Meanwhile, delegates from Afghanistan, China, the United States, and Pakistan said after meeting in Kabul last week, toward peace talks between the Afghan government and the Taliban, expected to begin in March.

The talks are aimed at putting together a roadmap for rebuilding Afghanistan, where a peace dialogue with the Taliban plays a crucial role. The dialogue had gotten off to a nascent start, till the news of the death of Taliban leader Mullah Omar dealt it a severe blow last year, with the Taliban stepping up violence in response and Afghan-Pakistan relations again dipping as Afghan President Ashraf Ghani pinned the blame on Pakistan for not doing enough to reign in cross-border terror. Pakistan’s direct link to terror in Afghanistan is a widely held view in Afghanistan, with analysts believing that US pressure is the reason behind Ashraf Ghani reaching out to Pakistan and singing a different tune to his predecessor Hamid Karzai.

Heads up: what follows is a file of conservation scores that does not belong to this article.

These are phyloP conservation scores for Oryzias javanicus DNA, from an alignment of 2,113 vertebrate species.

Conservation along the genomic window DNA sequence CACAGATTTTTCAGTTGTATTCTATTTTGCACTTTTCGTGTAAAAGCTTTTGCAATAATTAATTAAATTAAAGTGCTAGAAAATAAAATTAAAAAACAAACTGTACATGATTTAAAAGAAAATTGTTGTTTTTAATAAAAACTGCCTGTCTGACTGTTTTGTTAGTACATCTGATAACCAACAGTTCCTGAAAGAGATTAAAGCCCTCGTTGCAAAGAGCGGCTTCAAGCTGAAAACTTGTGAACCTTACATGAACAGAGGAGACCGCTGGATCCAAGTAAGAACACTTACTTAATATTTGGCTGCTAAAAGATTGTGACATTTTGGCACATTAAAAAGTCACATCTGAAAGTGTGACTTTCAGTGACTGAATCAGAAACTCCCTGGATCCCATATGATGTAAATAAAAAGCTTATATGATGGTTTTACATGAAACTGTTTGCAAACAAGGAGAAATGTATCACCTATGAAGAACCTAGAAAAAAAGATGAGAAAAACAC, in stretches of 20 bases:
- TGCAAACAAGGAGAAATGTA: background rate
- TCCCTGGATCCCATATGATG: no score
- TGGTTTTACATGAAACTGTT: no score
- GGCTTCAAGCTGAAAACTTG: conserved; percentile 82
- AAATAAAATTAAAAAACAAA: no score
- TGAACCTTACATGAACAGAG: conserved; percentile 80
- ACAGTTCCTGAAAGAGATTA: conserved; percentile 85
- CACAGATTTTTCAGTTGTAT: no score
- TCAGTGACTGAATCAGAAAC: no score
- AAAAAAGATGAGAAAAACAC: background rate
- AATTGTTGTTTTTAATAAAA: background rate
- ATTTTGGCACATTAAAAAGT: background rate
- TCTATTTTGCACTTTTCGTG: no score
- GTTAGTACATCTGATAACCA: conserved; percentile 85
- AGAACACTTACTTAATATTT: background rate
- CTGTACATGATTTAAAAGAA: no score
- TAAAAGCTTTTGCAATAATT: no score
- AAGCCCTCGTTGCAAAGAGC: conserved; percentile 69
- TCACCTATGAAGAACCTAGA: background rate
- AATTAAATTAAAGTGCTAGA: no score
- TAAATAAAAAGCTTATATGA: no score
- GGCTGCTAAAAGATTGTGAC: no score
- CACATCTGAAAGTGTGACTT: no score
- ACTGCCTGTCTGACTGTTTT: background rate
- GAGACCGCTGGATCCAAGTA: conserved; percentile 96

This is why analysts believe that even though four countries may be talking, the crucial role in the path to peace will be played by Pakistan, which continues to exert control over a large faction of the Taliban. That said, it is important to remember that the Taliban is not a homogenous group, as militants who were opposed to a peace dialogue with the Afghan government reneged on their pledge to new leader Mullah Akhtar Mohammad Mansour, who is seen as close to Pakistan. The BBC, in fact, quoted a Taliban spokesperson saying that newly appointed leader Mullah Akhtar Mohammad Mansour had not been appointed "by all Taliban", going against Sharia law. A breakaway faction appointed another leader -- Mullah Mohammed Rasool -- and vowed to push on with their fight against the Afghan state.

Nevertheless, Pakistan does exert some influence on the Taliban, and its role in pushing for dialogue will be crucial -- a step it seems to be tentatively willing to take as General Raheel Sharif travelled to Afghanistan unaccompanied by ISI representatives -- who are seen as the force behind the Taliban -- recently.